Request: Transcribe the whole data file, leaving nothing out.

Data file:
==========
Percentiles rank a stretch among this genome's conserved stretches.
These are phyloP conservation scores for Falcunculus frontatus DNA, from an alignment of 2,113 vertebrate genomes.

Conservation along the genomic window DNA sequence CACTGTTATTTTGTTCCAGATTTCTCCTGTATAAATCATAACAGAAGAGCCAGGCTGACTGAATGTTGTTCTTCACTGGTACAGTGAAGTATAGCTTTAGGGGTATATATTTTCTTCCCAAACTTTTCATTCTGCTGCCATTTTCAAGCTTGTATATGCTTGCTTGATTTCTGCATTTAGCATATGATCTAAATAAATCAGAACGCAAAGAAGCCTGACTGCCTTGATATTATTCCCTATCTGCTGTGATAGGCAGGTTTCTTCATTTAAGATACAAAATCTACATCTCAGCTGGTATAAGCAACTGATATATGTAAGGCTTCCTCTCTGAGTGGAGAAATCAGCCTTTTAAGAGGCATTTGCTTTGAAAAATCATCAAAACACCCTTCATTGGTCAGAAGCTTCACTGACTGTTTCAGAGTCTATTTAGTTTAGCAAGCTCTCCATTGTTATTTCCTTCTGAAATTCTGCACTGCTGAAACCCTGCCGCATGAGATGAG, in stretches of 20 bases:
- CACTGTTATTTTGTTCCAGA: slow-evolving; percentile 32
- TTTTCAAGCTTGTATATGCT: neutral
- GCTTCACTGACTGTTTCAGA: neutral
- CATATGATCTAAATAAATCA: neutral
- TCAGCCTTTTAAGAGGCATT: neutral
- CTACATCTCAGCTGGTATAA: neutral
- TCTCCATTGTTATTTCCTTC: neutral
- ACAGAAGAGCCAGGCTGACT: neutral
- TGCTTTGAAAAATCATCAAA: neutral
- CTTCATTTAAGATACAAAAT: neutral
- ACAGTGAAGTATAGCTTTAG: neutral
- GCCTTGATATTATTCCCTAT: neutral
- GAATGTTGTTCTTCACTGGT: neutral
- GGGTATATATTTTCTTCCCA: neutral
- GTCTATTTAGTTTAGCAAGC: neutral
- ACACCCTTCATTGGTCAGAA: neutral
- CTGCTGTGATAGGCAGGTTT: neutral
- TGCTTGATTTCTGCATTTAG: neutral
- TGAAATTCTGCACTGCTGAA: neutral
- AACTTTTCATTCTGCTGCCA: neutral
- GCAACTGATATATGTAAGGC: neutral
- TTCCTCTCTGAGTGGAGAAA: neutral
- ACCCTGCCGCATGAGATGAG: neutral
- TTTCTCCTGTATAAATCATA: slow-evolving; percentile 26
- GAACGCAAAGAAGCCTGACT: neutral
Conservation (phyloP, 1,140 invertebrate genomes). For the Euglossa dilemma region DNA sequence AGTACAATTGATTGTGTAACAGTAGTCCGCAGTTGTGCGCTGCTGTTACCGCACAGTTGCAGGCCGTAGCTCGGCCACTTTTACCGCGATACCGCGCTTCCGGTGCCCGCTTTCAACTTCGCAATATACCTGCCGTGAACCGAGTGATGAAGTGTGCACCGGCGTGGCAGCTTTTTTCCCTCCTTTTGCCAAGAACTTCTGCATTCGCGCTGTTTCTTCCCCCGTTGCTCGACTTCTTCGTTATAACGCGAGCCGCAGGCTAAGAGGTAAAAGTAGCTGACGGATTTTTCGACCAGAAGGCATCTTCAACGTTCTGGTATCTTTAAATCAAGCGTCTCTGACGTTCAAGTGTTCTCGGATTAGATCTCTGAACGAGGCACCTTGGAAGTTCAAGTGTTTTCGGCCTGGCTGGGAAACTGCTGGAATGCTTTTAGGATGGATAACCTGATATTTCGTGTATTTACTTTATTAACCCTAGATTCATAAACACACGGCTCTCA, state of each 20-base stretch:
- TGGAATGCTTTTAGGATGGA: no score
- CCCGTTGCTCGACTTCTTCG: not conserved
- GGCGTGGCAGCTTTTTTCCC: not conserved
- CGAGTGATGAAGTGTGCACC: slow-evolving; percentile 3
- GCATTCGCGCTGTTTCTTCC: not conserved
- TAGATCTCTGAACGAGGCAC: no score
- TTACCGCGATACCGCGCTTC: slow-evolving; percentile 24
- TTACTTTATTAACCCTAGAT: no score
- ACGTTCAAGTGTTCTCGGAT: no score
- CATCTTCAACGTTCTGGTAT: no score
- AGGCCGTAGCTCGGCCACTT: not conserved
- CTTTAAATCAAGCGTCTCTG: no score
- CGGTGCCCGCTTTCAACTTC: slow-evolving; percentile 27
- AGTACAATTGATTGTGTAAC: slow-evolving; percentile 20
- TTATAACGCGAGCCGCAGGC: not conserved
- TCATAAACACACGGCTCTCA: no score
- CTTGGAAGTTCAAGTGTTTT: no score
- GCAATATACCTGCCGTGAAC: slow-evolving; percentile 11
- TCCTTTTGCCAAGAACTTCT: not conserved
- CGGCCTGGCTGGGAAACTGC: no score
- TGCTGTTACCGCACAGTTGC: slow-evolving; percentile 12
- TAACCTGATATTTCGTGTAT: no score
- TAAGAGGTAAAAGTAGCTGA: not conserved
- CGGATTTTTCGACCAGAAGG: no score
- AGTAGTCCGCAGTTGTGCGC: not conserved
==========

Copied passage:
Percentiles rank a stretch among this genome's conserved stretches.
These are phyloP conservation scores for Falcunculus frontatus DNA, from an alignment of 2,113 vertebrate genomes.

Conservation along the genomic window DNA sequence CACTGTTATTTTGTTCCAGATTTCTCCTGTATAAATCATAACAGAAGAGCCAGGCTGACTGAATGTTGTTCTTCACTGGTACAGTGAAGTATAGCTTTAGGGGTATATATTTTCTTCCCAAACTTTTCATTCTGCTGCCATTTTCAAGCTTGTATATGCTTGCTTGATTTCTGCATTTAGCATATGATCTAAATAAATCAGAACGCAAAGAAGCCTGACTGCCTTGATATTATTCCCTATCTGCTGTGATAGGCAGGTTTCTTCATTTAAGATACAAAATCTACATCTCAGCTGGTATAAGCAACTGATATATGTAAGGCTTCCTCTCTGAGTGGAGAAATCAGCCTTTTAAGAGGCATTTGCTTTGAAAAATCATCAAAACACCCTTCATTGGTCAGAAGCTTCACTGACTGTTTCAGAGTCTATTTAGTTTAGCAAGCTCTCCATTGTTATTTCCTTCTGAAATTCTGCACTGCTGAAACCCTGCCGCATGAGATGAG, in stretches of 20 bases:
- CACTGTTATTTTGTTCCAGA: slow-evolving; percentile 32
- TTTTCAAGCTTGTATATGCT: neutral
- GCTTCACTGACTGTTTCAGA: neutral
- CATATGATCTAAATAAATCA: neutral
- TCAGCCTTTTAAGAGGCATT: neutral
- CTACATCTCAGCTGGTATAA: neutral
- TCTCCATTGTTATTTCCTTC: neutral
- ACAGAAGAGCCAGGCTGACT: neutral
- TGCTTTGAAAAATCATCAAA: neutral
- CTTCATTTAAGATACAAAAT: neutral
- ACAGTGAAGTATAGCTTTAG: neutral
- GCCTTGATATTATTCCCTAT: neutral
- GAATGTTGTTCTTCACTGGT: neutral
- GGGTATATATTTTCTTCCCA: neutral
- GTCTATTTAGTTTAGCAAGC: neutral
- ACACCCTTCATTGGTCAGAA: neutral
- CTGCTGTGATAGGCAGGTTT: neutral
- TGCTTGATTTCTGCATTTAG: neutral
- TGAAATTCTGCACTGCTGAA: neutral
- AACTTTTCATTCTGCTGCCA: neutral
- GCAACTGATATATGTAAGGC: neutral
- TTCCTCTCTGAGTGGAGAAA: neutral
- ACCCTGCCGCATGAGATGAG: neutral
- TTTCTCCTGTATAAATCATA: slow-evolving; percentile 26
- GAACGCAAAGAAGCCTGACT: neutral
Conservation (phyloP, 1,140 invertebrate genomes). For the Euglossa dilemma region DNA sequence AGTACAATTGATTGTGTAACAGTAGTCCGCAGTTGTGCGCTGCTGTTACCGCACAGTTGCAGGCCGTAGCTCGGCCACTTTTACCGCGATACCGCGCTTCCGGTGCCCGCTTTCAACTTCGCAATATACCTGCCGTGAACCGAGTGATGAAGTGTGCACCGGCGTGGCAGCTTTTTTCCCTCCTTTTGCCAAGAACTTCTGCATTCGCGCTGTTTCTTCCCCCGTTGCTCGACTTCTTCGTTATAACGCGAGCCGCAGGCTAAGAGGTAAAAGTAGCTGACGGATTTTTCGACCAGAAGGCATCTTCAACGTTCTGGTATCTTTAAATCAAGCGTCTCTGACGTTCAAGTGTTCTCGGATTAGATCTCTGAACGAGGCACCTTGGAAGTTCAAGTGTTTTCGGCCTGGCTGGGAAACTGCTGGAATGCTTTTAGGATGGATAACCTGATATTTCGTGTATTTACTTTATTAACCCTAGATTCATAAACACACGGCTCTCA, state of each 20-base stretch:
- TGGAATGCTTTTAGGATGGA: no score
- CCCGTTGCTCGACTTCTTCG: not conserved
- GGCGTGGCAGCTTTTTTCCC: not conserved
- CGAGTGATGAAGTGTGCACC: slow-evolving; percentile 3
- GCATTCGCGCTGTTTCTTCC: not conserved
- TAGATCTCTGAACGAGGCAC: no score
- TTACCGCGATACCGCGCTTC: slow-evolving; percentile 24
- TTACTTTATTAACCCTAGAT: no score
- ACGTTCAAGTGTTCTCGGAT: no score
- CATCTTCAACGTTCTGGTAT: no score
- AGGCCGTAGCTCGGCCACTT: not conserved
- CTTTAAATCAAGCGTCTCTG: no score
- CGGTGCCCGCTTTCAACTTC: slow-evolving; percentile 27
- AGTACAATTGATTGTGTAAC: slow-evolving; percentile 20
- TTATAACGCGAGCCGCAGGC: not conserved
- TCATAAACACACGGCTCTCA: no score
- CTTGGAAGTTCAAGTGTTTT: no score
- GCAATATACCTGCCGTGAAC: slow-evolving; percentile 11
- TCCTTTTGCCAAGAACTTCT: not conserved
- CGGCCTGGCTGGGAAACTGC: no score
- TGCTGTTACCGCACAGTTGC: slow-evolving; percentile 12
- TAACCTGATATTTCGTGTAT: no score
- TAAGAGGTAAAAGTAGCTGA: not conserved
- CGGATTTTTCGACCAGAAGG: no score
- AGTAGTCCGCAGTTGTGCGC: not conserved